Spring Cleaning for Tea Closets
How to Clean, Recycle, Repurpose
Spring cleaning is a ritual that refreshes the home as it refreshes our spirit, and that goes for your tea paraphernalia and your tea supply too.
Having a wide variety of teas is not only a palate pleaser, it’s a great way to provide you with just the right tea for the mood. The downside is that we might store ‘em and forget ‘em while we brew another favorite over and over again.
Go through your entire tea inventory. Bring out all your tea selections and open each tin or box. Do the teas smell fresh? Do the leaves look bright or dull? Have loose leaves crumbled to dust? While it is true these are still drinkable, they may not taste as lovely as your memory of them. Recycle them by scattering leaves around houseplants or your garden vegetables or plants, or put them into your compost.
Rethink your containers. Lightweight paper boxes are convenient, but they do not always protect teabags or loose leaf teas from temperature changes. Consider putting them into well-washed glass jars (canning jars are great, but recycled pasta sauce jars work well). Screw the lids on securely and put them in a dark cupboard. Not only will this keep the teas fresher longer, you’ll be able to see at a glance what they are. Better yet, use tins or porcelain jars with tight-fitting lids. These provide added protection. Remember, the enemies of freshness in tea are light, aromas from other foodstuffs, and heat, so a cool dark cupboard is a must. Do not refrigerate! No jars? No worries. Adagio has you covered.
CLEANING TEA KETTLES
Whether you use bottled water or tap water, the minerals from water sources over time will leave a residue on the bottom of a kettle. The two best, safest cleansers are baking soda or citric acid powder, both available at any grocery store. Make a paste with a little water and about 1 tablespoon of the citric acid power or baking soda. Using a new, clean sponge, rub it over the bottom and throughout the interior of the kettle. This may take more than one application if the kettle is heavily stained. Rinse several times with hot water. Then, boil some water in the kettle at least two times, discarding the water each time. This insures that the salty or acidic character of these agents will not taint your tea-brewing water. NOTE: Stainless steel is the best metal for kettles whether they’re stovetop or electric. Glass kettles can also benefit from this style of cleaning.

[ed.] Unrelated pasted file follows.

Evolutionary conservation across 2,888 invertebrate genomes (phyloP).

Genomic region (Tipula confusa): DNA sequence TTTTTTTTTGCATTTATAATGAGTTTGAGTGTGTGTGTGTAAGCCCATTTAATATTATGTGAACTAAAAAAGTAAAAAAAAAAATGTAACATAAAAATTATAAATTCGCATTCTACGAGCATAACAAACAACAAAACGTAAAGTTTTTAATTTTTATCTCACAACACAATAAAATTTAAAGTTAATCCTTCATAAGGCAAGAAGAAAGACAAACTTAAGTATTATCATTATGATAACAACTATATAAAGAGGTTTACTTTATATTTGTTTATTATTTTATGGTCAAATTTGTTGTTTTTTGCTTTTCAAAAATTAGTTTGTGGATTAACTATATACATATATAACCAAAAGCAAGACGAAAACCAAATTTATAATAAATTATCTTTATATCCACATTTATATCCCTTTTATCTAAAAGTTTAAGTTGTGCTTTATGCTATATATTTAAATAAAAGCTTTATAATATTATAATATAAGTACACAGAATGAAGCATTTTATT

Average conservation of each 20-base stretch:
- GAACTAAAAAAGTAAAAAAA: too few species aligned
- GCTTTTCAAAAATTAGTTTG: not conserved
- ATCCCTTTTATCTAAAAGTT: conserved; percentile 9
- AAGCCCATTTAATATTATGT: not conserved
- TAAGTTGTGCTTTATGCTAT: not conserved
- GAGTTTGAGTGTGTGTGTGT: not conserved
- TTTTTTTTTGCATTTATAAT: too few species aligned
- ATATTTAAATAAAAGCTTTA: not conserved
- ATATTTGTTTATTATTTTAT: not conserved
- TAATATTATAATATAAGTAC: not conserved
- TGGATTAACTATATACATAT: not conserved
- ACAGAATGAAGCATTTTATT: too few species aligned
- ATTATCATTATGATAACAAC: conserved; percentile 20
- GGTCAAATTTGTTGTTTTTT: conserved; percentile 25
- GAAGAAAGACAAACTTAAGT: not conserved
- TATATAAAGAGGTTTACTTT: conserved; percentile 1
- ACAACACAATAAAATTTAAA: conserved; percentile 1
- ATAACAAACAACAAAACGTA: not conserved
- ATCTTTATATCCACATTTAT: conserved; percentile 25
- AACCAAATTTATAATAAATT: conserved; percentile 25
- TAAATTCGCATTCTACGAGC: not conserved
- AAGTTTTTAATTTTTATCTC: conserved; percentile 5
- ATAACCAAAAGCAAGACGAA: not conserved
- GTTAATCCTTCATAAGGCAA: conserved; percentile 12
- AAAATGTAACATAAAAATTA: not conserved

CLEANING TEAPOTS AND CUPS
If you use an Yixing (purple clay) pot, you know to use only one type of tea in it as the porous quality of the clay will eventually absorb the flavor of that tea. No cleaning is required except to rinse it out thoroughly after each use, and dry with a clean soft cloth.
For porcelain and glass tea cups and teapots, many users hesitate to clean the residue from tea as they believe it “seasons” the pot. In this, let your palate be your guide. However, we strongly suggest that you rinse the pots each time after use, and wipe dry. Citric acid or baking soda are excellent for cleaning heavily-stained teapots and cups. Do not use bleach, cleanser or soap because no matter how well you rinse, they can leave a residue that taints your next cup of tea. Teapot beyond the magic of citrus acid? Time to buy yourself a new one with temperature controls!
SORT YOUR TEACUP COLLECTION
We all have our favorite teacups, pots, and strainers we use frequently. But, what about those just gathering dust that are otherwise still beautiful and functional?
Now that you’ve cleaned and restocked your shelves of teacups and teapots you want to keep, what remains? A broken teacup? Mismatched saucers? Teapots with no lids? Here are a few ideas to repurpose them:
Re-use orphaned saucers to pretty up the counter or furniture top as:
Re-use lid-less teapots:
RECYCLE OR REPURPOSE WITH AN EYE FOR ART
Old teabag sachets, tea leaves, and even the tea tags on teabags are all part of the resurgence of handcrafts.